Adidas’ sustainable shoes are string art made by a robot

The latest Adidas Futurecraft design generates minimal waste and just looks really cool.

The designers at Adidas have put their (sneaker) heads together to create sustainable shoes that minimize textile waste by making every thread matter — literally.

Their innovation focuses on the part of a shoe that wraps around the top of the foot, known in the biz as the “upper.” Creating uppers usually starts with cutting a pattern out of a piece of textile, which inevitably leads to scraps of fabric getting tossed.

The team at Adidas’ innovation incubator, Futurecraft, decided to take a different approach.

Every single thread is serving a purpose.


Fionn Corcoran-Tadd

Inspired by string art (the weaving of thread between nails to create a pleasing pattern), they built a robot that could create uppers by deftly layering individual threads across a pegboard in a precise pattern. Once heated, the strings then fuse into place.

The result? Sustainable shoes that minimize waste, while simultaneously delivering a better fit to the wearer.

Adidas Futurecraft

Adidas calls both the shoes and the process used to create them STRUNG.

STRUNG is similar to a technique called Primeknit that Adidas has been using to make minimal-waste uppers for nearly a decade now. However, the old machine can only weave threads horizontally or vertically.

The STRUNG robot has no such limitations.

“With STRUNG, for the first time we can program single threads in any direction, where each thread has a different property or strength,” Fionn Corcoran-Tadd, an Adidas innovation designer, said.

“Together they form this seamless network of really precise performance zones,” he continued. “Every single thread is serving a purpose.”

Designing Sustainable Shoes

To figure out where the threads in the upper should go, the Adidas Futurecraft team used motion capture technology to record a pair of runners, who also provided feedback during the development process.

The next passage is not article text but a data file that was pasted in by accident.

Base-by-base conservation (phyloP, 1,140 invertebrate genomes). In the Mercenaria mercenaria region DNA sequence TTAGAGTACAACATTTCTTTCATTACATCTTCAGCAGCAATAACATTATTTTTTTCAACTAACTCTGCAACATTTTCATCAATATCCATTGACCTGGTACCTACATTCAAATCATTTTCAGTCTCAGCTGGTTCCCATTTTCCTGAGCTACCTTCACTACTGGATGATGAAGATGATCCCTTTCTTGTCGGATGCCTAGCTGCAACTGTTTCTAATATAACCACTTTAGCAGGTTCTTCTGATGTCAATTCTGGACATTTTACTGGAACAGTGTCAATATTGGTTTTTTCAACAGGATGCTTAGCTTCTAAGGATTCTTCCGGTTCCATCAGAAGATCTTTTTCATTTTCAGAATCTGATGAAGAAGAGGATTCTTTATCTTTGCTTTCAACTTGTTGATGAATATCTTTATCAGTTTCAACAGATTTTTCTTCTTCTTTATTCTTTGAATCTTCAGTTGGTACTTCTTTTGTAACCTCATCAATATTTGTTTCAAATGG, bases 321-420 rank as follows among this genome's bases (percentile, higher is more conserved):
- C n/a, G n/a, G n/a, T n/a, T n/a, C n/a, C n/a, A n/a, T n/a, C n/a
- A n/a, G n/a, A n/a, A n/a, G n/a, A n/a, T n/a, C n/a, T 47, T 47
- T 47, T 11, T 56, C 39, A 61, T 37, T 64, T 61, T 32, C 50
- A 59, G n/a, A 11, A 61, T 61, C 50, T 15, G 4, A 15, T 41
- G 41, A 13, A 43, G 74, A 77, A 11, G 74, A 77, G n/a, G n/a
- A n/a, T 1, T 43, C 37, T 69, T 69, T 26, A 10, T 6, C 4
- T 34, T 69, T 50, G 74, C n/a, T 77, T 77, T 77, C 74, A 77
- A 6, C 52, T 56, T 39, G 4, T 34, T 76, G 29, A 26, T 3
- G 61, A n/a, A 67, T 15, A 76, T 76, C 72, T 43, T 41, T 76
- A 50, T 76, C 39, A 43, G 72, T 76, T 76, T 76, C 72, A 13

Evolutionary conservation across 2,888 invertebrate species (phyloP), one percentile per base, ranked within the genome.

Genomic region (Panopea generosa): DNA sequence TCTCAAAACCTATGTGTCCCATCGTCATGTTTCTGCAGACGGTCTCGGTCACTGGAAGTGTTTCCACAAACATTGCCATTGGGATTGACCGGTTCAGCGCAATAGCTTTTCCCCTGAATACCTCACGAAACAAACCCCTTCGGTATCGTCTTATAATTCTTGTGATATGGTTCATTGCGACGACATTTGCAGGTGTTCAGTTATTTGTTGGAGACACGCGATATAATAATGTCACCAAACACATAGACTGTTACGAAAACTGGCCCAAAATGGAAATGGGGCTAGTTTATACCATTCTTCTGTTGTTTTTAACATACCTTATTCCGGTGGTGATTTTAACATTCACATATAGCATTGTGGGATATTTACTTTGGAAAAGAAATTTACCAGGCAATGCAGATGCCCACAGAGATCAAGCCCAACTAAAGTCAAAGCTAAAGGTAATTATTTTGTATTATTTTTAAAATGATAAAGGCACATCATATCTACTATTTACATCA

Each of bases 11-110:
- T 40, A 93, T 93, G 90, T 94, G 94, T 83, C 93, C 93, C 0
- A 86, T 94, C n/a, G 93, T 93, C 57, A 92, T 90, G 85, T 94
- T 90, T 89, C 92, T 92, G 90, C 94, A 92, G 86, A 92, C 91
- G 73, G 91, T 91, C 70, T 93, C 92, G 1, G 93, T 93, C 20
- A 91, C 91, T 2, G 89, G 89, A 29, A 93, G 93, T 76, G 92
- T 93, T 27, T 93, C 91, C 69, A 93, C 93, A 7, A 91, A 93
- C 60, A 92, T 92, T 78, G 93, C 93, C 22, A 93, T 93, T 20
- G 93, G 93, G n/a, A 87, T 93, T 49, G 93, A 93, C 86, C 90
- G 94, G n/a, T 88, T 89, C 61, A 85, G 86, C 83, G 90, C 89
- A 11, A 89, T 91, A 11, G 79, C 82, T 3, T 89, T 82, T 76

The soles of the sustainable shoes, meanwhile, are the same ones used for another Futurecraft design, 4D, which uses 3D printing to minimize waste.

In the future, Adidas could design different versions of STRUNG to meet the needs of different types of athletes.

It wouldn’t take that long, either — Adidas’ VP of Design Future Jon Munns told Fast Company that a sneaker designer could map out a new pair of STRUNG shoes in as few as five minutes using their software.

The STRUNG robot, meanwhile, can produce an upper in less than 20 minutes.

That’s a faster production time than the Primeknit machine, and the robot itself is cheaper — two factors that could influence pricing for the first STRUNG sneakers, which Adidas plans to launch in early 2022.

We’d love to hear from you! If you have a comment about this article or if you have a tip for a future Freethink story, please email us at tips@freethink.com.

Related
Magnets pull these tiny medical robots deep into the brain
LA-based startup Bionaut Labs is developing micro-sized medical robots that are guided through the body by magnets.
What can cities do to survive extreme heat?
Urban heat waves are getting worse, but better data and timely government action could make them less deadly.
“Korean Google” opens the world’s first robot-friendly building
Tech giant Naver Corporation designed its new headquarters, 1784, to be a “robot-friendly” testing ground for its latest technologies.
Watch a Neuralink robot insert electrodes into a dummy brain
During a livestreamed event, a Neuralink robot precisely inserted 64 electrode-packed threads into a dummy brain in just 15 minutes.
Rolls-Royce tests its first hydrogen-powered plane engine
Rolls-Royce and easyJet have demonstrated for the first time that a modern plane engine can be safely powered by hydrogen fuel.
Up Next